Recently, a review of a Hugh Nibley book led to a discussion about “the wealthy” or “the rich.” The discussion completely failed to discuss the various types of the relatively rich in our society.
First is the group referred to in class/social strata studies as “the hidden” (or, the group I would refer to as “the caretakers”). They have inherited wealth and what they basically do is continue to be wealthy. They are what Fussel would refer to as the “out of sight” though Payne’s work is less snarky and more accurate when she calls them “the hidden.”
A member of the caretaker class will have favorite advisers, at least two staffed homes and is on the board of at least two charities. The key aspect is that they have inherited wealth and know how to preserve that status and pass it along.
Second are those who have captured the work of others, in ways that can be quite benign (such as a law partner with many reporting associates) or not (such as one group that has managed to capture another professional group and strip most of the income from them). I’ve met a number of those making six to nine million dollars a year.
Third are those who have, through luck and skill, become very successful professionals without capture. I meet orthopedic surgeons making two to three million dollars a year because of their skill and their relationship to specific hospitals (the same surgeon in England makes about 110,000 euros a year, which I know from dealing with a recruiter). I’ve known a number of attorneys, architects, etc. who have done this. People make up to eight figures a year this way. Sometimes more.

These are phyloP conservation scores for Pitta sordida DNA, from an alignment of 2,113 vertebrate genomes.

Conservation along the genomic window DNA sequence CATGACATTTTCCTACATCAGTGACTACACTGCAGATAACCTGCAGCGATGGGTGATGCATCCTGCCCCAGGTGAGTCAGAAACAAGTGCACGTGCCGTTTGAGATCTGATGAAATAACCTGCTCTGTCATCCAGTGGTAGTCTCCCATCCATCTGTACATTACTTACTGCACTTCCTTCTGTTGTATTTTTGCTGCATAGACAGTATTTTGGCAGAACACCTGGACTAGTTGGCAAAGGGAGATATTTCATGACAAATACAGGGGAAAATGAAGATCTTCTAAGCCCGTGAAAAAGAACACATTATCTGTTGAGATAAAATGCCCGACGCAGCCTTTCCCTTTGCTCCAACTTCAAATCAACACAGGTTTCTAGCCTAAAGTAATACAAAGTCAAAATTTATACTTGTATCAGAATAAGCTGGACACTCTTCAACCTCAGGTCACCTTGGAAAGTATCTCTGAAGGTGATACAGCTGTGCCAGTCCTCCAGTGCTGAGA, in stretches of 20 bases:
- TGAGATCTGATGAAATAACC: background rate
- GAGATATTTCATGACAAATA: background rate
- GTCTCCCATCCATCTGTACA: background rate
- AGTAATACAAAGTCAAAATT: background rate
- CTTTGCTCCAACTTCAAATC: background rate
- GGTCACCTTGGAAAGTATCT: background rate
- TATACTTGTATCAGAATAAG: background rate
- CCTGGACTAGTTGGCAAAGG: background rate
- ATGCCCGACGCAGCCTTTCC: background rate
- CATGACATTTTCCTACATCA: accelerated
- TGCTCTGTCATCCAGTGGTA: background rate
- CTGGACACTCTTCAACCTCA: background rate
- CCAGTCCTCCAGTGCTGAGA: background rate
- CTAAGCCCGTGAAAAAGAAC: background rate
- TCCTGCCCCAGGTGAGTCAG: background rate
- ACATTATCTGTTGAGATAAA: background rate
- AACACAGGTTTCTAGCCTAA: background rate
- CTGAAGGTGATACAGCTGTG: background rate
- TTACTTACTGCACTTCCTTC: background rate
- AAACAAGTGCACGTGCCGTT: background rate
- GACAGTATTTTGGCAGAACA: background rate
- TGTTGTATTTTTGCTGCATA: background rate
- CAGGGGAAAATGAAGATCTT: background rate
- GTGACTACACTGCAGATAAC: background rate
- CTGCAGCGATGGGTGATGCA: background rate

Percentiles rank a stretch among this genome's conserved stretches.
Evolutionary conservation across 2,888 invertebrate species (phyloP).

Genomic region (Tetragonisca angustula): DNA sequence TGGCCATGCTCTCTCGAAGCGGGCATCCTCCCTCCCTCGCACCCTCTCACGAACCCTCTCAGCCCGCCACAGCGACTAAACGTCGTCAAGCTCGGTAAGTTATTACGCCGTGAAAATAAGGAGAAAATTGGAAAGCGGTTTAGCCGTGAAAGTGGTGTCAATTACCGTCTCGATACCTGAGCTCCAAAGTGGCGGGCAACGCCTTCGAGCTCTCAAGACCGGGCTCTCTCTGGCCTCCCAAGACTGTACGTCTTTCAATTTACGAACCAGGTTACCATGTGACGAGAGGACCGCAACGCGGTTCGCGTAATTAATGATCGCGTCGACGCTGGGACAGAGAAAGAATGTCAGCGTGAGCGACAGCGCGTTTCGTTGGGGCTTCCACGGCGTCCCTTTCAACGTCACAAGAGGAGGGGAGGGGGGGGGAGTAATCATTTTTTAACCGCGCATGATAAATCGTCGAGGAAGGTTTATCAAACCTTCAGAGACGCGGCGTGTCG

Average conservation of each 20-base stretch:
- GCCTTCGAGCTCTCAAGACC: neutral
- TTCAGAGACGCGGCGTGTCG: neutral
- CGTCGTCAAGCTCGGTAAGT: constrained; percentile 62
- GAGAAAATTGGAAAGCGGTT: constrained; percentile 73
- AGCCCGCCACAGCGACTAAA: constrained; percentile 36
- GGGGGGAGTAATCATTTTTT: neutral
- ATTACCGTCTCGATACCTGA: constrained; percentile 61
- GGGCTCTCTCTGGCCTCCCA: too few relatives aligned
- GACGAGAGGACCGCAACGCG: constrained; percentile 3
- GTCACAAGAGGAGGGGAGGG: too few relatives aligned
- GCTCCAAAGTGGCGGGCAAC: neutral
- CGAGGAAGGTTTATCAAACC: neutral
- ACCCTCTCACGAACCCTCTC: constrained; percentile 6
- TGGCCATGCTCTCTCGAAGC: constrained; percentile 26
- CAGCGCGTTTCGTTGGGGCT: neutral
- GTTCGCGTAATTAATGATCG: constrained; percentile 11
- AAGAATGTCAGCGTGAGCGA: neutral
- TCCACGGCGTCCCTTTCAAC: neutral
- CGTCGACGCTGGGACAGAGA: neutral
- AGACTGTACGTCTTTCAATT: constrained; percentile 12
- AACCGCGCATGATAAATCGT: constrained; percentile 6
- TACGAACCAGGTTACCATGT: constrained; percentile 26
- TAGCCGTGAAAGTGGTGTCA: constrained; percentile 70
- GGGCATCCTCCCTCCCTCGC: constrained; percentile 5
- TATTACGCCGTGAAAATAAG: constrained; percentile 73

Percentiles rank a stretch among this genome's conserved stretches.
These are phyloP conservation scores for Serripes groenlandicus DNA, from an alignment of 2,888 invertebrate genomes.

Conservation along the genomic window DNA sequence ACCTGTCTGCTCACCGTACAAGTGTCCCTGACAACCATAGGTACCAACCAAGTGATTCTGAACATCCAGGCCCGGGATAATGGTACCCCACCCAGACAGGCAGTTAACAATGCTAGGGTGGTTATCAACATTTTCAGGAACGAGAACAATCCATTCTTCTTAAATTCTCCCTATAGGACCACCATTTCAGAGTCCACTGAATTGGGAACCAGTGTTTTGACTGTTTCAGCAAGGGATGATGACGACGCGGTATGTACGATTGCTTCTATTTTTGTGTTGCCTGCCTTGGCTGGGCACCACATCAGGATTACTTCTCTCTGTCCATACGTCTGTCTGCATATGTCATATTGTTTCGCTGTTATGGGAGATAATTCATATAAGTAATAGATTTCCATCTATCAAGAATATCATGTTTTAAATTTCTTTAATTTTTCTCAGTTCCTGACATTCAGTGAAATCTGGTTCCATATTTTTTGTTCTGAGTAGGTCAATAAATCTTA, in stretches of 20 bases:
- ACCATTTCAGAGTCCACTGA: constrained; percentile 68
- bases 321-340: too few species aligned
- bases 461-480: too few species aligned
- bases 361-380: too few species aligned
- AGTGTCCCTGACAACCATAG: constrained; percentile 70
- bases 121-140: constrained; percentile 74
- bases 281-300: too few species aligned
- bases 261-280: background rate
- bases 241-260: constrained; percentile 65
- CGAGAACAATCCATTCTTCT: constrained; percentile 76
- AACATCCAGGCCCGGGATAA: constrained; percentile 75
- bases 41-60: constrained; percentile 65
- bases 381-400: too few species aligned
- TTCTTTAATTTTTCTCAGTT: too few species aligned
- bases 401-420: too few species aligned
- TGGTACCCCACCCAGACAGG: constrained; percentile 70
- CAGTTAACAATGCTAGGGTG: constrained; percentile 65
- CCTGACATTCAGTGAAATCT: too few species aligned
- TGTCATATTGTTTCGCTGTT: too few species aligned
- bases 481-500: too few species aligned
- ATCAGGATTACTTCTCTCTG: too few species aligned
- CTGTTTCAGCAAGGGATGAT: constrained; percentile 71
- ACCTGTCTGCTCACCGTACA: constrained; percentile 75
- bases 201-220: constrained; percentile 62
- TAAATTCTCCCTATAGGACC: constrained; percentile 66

Fourth are business types, the heroes of the book “The Millionaire Next Door” — people who put in long hours and build something — a McDonald’s Franchise, a cleaning company. They basically do not spend much and roll over everything into their business.
Fifth are the classic robber baron and the heroes of Adam Smith’s The Wealth of Nations (and yes, Adam Smith said amazingly harsh things about this group compared to Marx who seemed to dote on them). Find a seam and exploit it. The justice department fights with them all the time. Promoters fit in this group as well.
Now, these groups are different. A caretaker will know the hidden rules of Jr. League. Someone who is engaged in capture is more likely to want people to bill for 2400 hours of work a year knowing that the ABA studies established rather clearly that after 2000 hours net productivity drops off (so that 2400 hours billed means about the same work as 1800 hours billed). A professional who has become successful without capture will often be working for the fun of it. The millionaire next door is probably going to be perceived as somewhat of a grind.
The exploiters (some of whom do very positive things) are constant in their focus.
But to talk about “the wealthy” is to really talk about five different groups that are often extremely different in approach, attitudes and goals.
That doesn’t even get us into a discussion of the professional class (where it does not cross the borderline into “the rich”) and others.
What do you think of when you think of “the rich?” How do you feel knowing that regardless of your circumstances, 95% of the world’s population would probably gladly change places with you? How would you change if you suddenly became a member of one of those groups?
Where do you think each group fits in when you think of approaching Zion?